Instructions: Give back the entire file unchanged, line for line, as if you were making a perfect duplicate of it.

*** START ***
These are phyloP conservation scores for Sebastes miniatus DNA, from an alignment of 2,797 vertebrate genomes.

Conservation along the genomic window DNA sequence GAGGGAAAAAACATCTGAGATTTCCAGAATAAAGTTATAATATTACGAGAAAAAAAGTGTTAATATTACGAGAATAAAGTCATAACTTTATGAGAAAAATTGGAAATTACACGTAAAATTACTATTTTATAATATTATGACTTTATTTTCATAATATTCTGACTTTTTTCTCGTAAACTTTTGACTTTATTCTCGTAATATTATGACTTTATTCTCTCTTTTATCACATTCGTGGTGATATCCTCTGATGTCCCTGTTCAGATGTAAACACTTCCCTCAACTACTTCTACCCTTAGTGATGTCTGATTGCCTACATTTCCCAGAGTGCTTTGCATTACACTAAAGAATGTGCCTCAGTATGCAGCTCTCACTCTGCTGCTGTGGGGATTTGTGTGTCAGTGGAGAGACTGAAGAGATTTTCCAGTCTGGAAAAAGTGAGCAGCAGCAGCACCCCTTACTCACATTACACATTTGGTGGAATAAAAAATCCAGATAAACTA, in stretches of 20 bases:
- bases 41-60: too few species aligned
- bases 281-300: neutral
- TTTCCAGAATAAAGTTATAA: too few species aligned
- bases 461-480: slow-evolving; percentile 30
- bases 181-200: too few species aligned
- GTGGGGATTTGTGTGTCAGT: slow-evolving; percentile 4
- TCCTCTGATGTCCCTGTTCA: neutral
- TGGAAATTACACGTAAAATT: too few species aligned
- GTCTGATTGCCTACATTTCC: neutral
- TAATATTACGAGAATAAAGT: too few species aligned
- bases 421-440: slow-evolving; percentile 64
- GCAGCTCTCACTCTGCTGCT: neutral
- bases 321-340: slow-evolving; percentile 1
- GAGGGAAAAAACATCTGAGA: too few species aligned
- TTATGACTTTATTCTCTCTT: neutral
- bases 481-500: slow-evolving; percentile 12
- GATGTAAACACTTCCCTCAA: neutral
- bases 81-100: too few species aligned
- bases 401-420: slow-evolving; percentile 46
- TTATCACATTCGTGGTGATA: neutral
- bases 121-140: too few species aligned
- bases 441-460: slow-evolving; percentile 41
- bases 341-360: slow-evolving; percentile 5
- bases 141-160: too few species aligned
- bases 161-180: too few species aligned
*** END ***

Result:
These are phyloP conservation scores for Sebastes miniatus DNA, from an alignment of 2,797 vertebrate genomes.

Conservation along the genomic window DNA sequence GAGGGAAAAAACATCTGAGATTTCCAGAATAAAGTTATAATATTACGAGAAAAAAAGTGTTAATATTACGAGAATAAAGTCATAACTTTATGAGAAAAATTGGAAATTACACGTAAAATTACTATTTTATAATATTATGACTTTATTTTCATAATATTCTGACTTTTTTCTCGTAAACTTTTGACTTTATTCTCGTAATATTATGACTTTATTCTCTCTTTTATCACATTCGTGGTGATATCCTCTGATGTCCCTGTTCAGATGTAAACACTTCCCTCAACTACTTCTACCCTTAGTGATGTCTGATTGCCTACATTTCCCAGAGTGCTTTGCATTACACTAAAGAATGTGCCTCAGTATGCAGCTCTCACTCTGCTGCTGTGGGGATTTGTGTGTCAGTGGAGAGACTGAAGAGATTTTCCAGTCTGGAAAAAGTGAGCAGCAGCAGCACCCCTTACTCACATTACACATTTGGTGGAATAAAAAATCCAGATAAACTA, in stretches of 20 bases:
- bases 41-60: too few species aligned
- bases 281-300: neutral
- TTTCCAGAATAAAGTTATAA: too few species aligned
- bases 461-480: slow-evolving; percentile 30
- bases 181-200: too few species aligned
- GTGGGGATTTGTGTGTCAGT: slow-evolving; percentile 4
- TCCTCTGATGTCCCTGTTCA: neutral
- TGGAAATTACACGTAAAATT: too few species aligned
- GTCTGATTGCCTACATTTCC: neutral
- TAATATTACGAGAATAAAGT: too few species aligned
- bases 421-440: slow-evolving; percentile 64
- GCAGCTCTCACTCTGCTGCT: neutral
- bases 321-340: slow-evolving; percentile 1
- GAGGGAAAAAACATCTGAGA: too few species aligned
- TTATGACTTTATTCTCTCTT: neutral
- bases 481-500: slow-evolving; percentile 12
- GATGTAAACACTTCCCTCAA: neutral
- bases 81-100: too few species aligned
- bases 401-420: slow-evolving; percentile 46
- TTATCACATTCGTGGTGATA: neutral
- bases 121-140: too few species aligned
- bases 441-460: slow-evolving; percentile 41
- bases 341-360: slow-evolving; percentile 5
- bases 141-160: too few species aligned
- bases 161-180: too few species aligned